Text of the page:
POINT OF VIEW McKay record shows DeVos’ Voucher plan is misguided


During Betsy DeVos’ committee confirmation hearing to become U.S. education secretary, she specifically lauded Florida’s McKay Scholarship program as a model of school choice success. As someone in the trenches across the state of Florida as a special education attorney and the parent of a child with special needs, I strongly warn the Senate and the rest of the country, caveat emptor (buyer beware).

Before our country allows DeVos to set a course for expanding vouchers, there needs to be a clear understanding of the pitfalls of these programs and a solid plan to make the schools fully transparent and accountable for successfully educating all students.

Florida students with disabilities can use McKay scholarships to attend participating private schools. The scholarships cover part — not always all — of the tuition and fees, which limits their use by lower-income families. McKay recipients leave the protections of the Individuals with Disabilities Education Act (IDEA), and sometimes Section 504 of the Rehabilitation Act, as the McKay funds are considered state funds and do not fall under federal funding mandates. Religious McKay schools are also exempted from Title III of the ADA, which covers all secular schools that open their facilities to the public.

What does this mean? McKay private schools can and often do get away with denying admission to students with disabilities (and non-disabled students who are far below grade level or who have disciplinary records due to difficult circumstances). McKay private schools can expel students at any time and can keep the tuition paid by families, as long as they follow their own policies. They do not have to comply with students’ individualized education plans or 504 plans, provide specialized instruction or services, or — in the case of religious schools — provide accommodations that would allow students to succeed.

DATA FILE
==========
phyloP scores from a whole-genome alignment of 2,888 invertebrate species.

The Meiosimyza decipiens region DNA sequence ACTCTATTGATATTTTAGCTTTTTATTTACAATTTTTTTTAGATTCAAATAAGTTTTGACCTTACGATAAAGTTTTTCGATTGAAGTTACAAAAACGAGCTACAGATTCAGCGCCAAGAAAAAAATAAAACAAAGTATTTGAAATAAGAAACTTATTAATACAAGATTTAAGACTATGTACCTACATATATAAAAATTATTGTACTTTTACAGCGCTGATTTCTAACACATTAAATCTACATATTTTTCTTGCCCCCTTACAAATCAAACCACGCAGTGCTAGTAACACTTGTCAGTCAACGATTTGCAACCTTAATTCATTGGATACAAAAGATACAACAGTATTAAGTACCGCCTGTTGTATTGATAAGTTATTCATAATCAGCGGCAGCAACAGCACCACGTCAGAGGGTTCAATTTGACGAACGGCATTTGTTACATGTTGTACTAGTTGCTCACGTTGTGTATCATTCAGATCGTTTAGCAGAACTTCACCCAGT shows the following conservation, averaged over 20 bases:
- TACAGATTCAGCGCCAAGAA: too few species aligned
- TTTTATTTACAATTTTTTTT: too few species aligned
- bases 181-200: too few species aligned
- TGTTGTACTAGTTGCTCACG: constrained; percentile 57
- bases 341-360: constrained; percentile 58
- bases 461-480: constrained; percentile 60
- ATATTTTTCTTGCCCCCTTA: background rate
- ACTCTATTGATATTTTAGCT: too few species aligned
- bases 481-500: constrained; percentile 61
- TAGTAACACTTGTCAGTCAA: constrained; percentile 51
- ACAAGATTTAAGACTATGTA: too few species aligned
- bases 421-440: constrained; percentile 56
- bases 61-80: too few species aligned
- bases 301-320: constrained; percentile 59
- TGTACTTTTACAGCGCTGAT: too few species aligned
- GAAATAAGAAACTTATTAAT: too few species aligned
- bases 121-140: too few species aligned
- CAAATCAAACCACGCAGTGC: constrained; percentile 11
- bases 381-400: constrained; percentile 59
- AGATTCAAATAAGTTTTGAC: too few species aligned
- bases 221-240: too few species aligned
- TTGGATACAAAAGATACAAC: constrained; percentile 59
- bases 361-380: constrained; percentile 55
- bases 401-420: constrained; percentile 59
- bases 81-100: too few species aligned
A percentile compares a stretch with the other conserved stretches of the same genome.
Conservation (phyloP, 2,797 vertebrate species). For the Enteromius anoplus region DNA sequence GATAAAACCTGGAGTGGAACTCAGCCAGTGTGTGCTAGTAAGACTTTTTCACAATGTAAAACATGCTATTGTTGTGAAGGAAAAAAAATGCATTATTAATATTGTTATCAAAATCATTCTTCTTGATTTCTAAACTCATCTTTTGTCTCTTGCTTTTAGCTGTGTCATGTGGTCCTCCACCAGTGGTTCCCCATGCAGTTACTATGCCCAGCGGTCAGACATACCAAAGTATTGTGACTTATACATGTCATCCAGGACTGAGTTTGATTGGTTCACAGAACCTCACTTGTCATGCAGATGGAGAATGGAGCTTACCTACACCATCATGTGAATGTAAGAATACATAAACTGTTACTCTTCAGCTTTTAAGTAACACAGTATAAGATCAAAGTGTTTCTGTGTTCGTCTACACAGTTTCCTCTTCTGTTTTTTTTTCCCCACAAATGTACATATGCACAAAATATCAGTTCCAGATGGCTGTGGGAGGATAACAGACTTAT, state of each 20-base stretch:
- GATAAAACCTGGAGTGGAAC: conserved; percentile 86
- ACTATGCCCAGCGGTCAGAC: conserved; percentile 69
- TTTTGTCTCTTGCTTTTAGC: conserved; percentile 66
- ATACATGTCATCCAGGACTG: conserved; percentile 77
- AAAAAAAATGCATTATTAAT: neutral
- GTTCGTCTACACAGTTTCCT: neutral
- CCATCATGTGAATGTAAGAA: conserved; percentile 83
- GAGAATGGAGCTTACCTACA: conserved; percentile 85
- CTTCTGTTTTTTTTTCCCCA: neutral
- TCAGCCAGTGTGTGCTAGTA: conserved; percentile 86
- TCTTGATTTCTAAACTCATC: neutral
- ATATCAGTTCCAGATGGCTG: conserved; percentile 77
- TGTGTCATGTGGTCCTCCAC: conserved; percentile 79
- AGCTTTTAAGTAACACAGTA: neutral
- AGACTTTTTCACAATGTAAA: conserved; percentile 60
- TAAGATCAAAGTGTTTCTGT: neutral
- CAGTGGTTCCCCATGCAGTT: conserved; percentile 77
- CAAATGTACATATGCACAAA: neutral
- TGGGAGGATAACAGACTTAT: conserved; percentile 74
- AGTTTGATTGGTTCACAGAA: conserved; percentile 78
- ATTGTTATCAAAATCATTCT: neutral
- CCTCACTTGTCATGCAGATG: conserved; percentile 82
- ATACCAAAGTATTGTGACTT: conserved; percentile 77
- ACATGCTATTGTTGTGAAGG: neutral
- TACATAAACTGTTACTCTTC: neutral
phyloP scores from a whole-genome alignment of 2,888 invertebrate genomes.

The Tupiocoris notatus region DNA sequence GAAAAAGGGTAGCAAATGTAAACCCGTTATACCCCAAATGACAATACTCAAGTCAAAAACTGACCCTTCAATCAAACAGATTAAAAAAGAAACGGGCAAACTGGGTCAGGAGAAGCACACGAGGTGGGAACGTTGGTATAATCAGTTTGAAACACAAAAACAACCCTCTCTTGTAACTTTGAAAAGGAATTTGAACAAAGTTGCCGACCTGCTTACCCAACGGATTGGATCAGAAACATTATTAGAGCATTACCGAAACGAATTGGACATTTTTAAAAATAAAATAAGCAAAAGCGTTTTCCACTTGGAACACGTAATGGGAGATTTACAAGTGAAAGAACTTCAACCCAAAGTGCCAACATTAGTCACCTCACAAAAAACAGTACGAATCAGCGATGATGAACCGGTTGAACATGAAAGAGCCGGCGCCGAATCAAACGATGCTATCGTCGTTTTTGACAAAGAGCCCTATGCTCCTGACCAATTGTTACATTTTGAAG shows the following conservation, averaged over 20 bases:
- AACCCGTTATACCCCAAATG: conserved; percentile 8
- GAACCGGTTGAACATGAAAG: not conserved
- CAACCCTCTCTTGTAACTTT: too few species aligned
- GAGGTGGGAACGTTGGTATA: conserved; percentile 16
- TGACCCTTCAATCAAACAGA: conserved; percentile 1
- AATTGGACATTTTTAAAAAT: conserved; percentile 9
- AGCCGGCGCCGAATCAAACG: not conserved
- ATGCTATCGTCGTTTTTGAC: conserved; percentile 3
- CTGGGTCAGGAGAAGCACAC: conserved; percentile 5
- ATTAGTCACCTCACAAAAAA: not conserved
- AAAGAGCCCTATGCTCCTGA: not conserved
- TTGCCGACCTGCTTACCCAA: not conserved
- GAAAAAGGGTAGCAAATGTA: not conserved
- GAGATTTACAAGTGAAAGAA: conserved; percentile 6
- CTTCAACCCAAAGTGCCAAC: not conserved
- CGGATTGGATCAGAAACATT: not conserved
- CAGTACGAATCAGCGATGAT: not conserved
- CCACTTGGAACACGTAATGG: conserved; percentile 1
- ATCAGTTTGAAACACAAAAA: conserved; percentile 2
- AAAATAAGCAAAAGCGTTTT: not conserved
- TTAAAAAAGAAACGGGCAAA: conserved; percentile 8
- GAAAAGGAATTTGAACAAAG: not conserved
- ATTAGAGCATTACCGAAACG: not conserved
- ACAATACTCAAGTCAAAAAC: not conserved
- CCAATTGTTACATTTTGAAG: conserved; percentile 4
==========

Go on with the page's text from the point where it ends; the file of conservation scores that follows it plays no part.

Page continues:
My caseload is full of families for whom the McKay scholarship has not lived up to its promise. Some were recruited to McKay private schools with brochures and websites touting myriad benefits for students with disabilities, only to enroll their children and find the schools had not yet hired the speech therapists, school psychologists and special education staff that were promised. In other cases, McKay private schools billed parents for services that were supposed to be covered by their voucher. I have witnessed struggling students dropped from enrollment after the funding payment date but before high-stakes tests were administered so that the McKay schools could report high scores. And more than any other group, I have seen students with behavioral needs rejected or expelled from McKay schools, even schools that advertise Applied Behavioral Therapy and specialization in the disabilities that give rise to the behaviors.

Students failed by the McKay system are sent back to their public schools, frequently well before the funding that accompanies them to the private school is returned to the district. Often, they are farther behind when they return than they were when their families opted to pull them out due to dissatisfaction with the public schools.

I am not opposed to school choice. My son is a beneficiary of choice programs, having attended an arts magnet school that provided him with support and motivation by allowing him to pursue one of his passions. On the flipside of this success, I have seen that the voucher programs being held as shining examples often do not serve the needs of many of the most difficult-to-educate students, the ones these programs are touted to help.

We need a Secretary of Education who understands these considerations and is willing to do the hard work required to make high-quality school choice options available to truly all students, not just those that are easy to educate.

KIMBERLEY SPIRE-OH, WEST PALM BEACH

Editor’s note: Kimberley Spire-Oh is a West Palm Beach-based attorney.

McKay private schools can and often do get away with denying admission to students with disabilities.



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